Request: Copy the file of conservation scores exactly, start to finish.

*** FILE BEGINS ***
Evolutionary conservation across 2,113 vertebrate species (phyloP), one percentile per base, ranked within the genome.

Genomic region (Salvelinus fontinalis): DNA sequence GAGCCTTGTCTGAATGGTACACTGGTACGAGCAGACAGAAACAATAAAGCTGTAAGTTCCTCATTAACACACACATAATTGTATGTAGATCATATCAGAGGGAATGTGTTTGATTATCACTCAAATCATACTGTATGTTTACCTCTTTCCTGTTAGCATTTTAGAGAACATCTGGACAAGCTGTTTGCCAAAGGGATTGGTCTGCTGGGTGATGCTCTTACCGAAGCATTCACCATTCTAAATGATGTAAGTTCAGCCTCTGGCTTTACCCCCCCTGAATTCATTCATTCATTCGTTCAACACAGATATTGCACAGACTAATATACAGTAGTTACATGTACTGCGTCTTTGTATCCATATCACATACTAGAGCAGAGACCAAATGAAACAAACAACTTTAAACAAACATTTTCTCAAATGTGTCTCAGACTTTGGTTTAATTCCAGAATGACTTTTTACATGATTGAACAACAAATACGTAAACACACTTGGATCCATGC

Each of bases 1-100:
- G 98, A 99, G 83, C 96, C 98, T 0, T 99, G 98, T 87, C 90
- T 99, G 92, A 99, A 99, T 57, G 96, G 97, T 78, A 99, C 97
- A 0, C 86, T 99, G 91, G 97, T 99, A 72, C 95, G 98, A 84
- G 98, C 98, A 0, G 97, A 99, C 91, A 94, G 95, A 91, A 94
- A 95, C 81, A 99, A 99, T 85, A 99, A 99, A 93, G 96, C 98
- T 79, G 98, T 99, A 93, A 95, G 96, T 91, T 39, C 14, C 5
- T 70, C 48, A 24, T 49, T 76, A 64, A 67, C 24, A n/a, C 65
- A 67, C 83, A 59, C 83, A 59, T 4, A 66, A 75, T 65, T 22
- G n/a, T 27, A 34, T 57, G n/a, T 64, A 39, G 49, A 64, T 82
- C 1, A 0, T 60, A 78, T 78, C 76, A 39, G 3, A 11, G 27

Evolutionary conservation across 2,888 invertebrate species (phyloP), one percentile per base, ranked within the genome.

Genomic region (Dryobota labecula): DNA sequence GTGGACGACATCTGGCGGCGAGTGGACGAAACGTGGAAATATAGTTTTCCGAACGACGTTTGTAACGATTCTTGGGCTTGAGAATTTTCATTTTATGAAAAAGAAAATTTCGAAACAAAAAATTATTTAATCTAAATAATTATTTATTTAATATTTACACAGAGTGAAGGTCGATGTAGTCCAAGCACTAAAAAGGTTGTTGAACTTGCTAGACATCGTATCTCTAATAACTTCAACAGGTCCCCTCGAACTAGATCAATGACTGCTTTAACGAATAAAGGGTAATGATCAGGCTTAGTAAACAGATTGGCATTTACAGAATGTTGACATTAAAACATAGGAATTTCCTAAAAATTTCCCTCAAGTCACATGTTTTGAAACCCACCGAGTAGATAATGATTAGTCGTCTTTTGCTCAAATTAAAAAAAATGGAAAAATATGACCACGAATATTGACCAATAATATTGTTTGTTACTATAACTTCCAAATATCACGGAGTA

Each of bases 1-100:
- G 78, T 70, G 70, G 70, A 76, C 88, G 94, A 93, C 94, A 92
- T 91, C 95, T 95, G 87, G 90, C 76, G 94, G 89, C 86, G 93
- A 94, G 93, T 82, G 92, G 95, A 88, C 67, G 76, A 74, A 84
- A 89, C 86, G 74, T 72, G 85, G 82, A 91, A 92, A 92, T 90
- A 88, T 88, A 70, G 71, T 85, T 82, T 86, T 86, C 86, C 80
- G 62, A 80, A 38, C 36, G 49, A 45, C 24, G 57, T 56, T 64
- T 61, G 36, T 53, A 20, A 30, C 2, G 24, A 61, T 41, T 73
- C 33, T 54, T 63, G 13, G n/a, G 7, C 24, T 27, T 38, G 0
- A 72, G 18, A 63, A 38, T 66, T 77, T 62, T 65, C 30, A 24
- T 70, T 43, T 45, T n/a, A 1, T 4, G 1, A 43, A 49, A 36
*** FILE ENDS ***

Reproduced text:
Evolutionary conservation across 2,113 vertebrate species (phyloP), one percentile per base, ranked within the genome.

Genomic region (Salvelinus fontinalis): DNA sequence GAGCCTTGTCTGAATGGTACACTGGTACGAGCAGACAGAAACAATAAAGCTGTAAGTTCCTCATTAACACACACATAATTGTATGTAGATCATATCAGAGGGAATGTGTTTGATTATCACTCAAATCATACTGTATGTTTACCTCTTTCCTGTTAGCATTTTAGAGAACATCTGGACAAGCTGTTTGCCAAAGGGATTGGTCTGCTGGGTGATGCTCTTACCGAAGCATTCACCATTCTAAATGATGTAAGTTCAGCCTCTGGCTTTACCCCCCCTGAATTCATTCATTCATTCGTTCAACACAGATATTGCACAGACTAATATACAGTAGTTACATGTACTGCGTCTTTGTATCCATATCACATACTAGAGCAGAGACCAAATGAAACAAACAACTTTAAACAAACATTTTCTCAAATGTGTCTCAGACTTTGGTTTAATTCCAGAATGACTTTTTACATGATTGAACAACAAATACGTAAACACACTTGGATCCATGC

Each of bases 1-100:
- G 98, A 99, G 83, C 96, C 98, T 0, T 99, G 98, T 87, C 90
- T 99, G 92, A 99, A 99, T 57, G 96, G 97, T 78, A 99, C 97
- A 0, C 86, T 99, G 91, G 97, T 99, A 72, C 95, G 98, A 84
- G 98, C 98, A 0, G 97, A 99, C 91, A 94, G 95, A 91, A 94
- A 95, C 81, A 99, A 99, T 85, A 99, A 99, A 93, G 96, C 98
- T 79, G 98, T 99, A 93, A 95, G 96, T 91, T 39, C 14, C 5
- T 70, C 48, A 24, T 49, T 76, A 64, A 67, C 24, A n/a, C 65
- A 67, C 83, A 59, C 83, A 59, T 4, A 66, A 75, T 65, T 22
- G n/a, T 27, A 34, T 57, G n/a, T 64, A 39, G 49, A 64, T 82
- C 1, A 0, T 60, A 78, T 78, C 76, A 39, G 3, A 11, G 27

Evolutionary conservation across 2,888 invertebrate species (phyloP), one percentile per base, ranked within the genome.

Genomic region (Dryobota labecula): DNA sequence GTGGACGACATCTGGCGGCGAGTGGACGAAACGTGGAAATATAGTTTTCCGAACGACGTTTGTAACGATTCTTGGGCTTGAGAATTTTCATTTTATGAAAAAGAAAATTTCGAAACAAAAAATTATTTAATCTAAATAATTATTTATTTAATATTTACACAGAGTGAAGGTCGATGTAGTCCAAGCACTAAAAAGGTTGTTGAACTTGCTAGACATCGTATCTCTAATAACTTCAACAGGTCCCCTCGAACTAGATCAATGACTGCTTTAACGAATAAAGGGTAATGATCAGGCTTAGTAAACAGATTGGCATTTACAGAATGTTGACATTAAAACATAGGAATTTCCTAAAAATTTCCCTCAAGTCACATGTTTTGAAACCCACCGAGTAGATAATGATTAGTCGTCTTTTGCTCAAATTAAAAAAAATGGAAAAATATGACCACGAATATTGACCAATAATATTGTTTGTTACTATAACTTCCAAATATCACGGAGTA

Each of bases 1-100:
- G 78, T 70, G 70, G 70, A 76, C 88, G 94, A 93, C 94, A 92
- T 91, C 95, T 95, G 87, G 90, C 76, G 94, G 89, C 86, G 93
- A 94, G 93, T 82, G 92, G 95, A 88, C 67, G 76, A 74, A 84
- A 89, C 86, G 74, T 72, G 85, G 82, A 91, A 92, A 92, T 90
- A 88, T 88, A 70, G 71, T 85, T 82, T 86, T 86, C 86, C 80
- G 62, A 80, A 38, C 36, G 49, A 45, C 24, G 57, T 56, T 64
- T 61, G 36, T 53, A 20, A 30, C 2, G 24, A 61, T 41, T 73
- C 33, T 54, T 63, G 13, G n/a, G 7, C 24, T 27, T 38, G 0
- A 72, G 18, A 63, A 38, T 66, T 77, T 62, T 65, C 30, A 24
- T 70, T 43, T 45, T n/a, A 1, T 4, G 1, A 43, A 49, A 36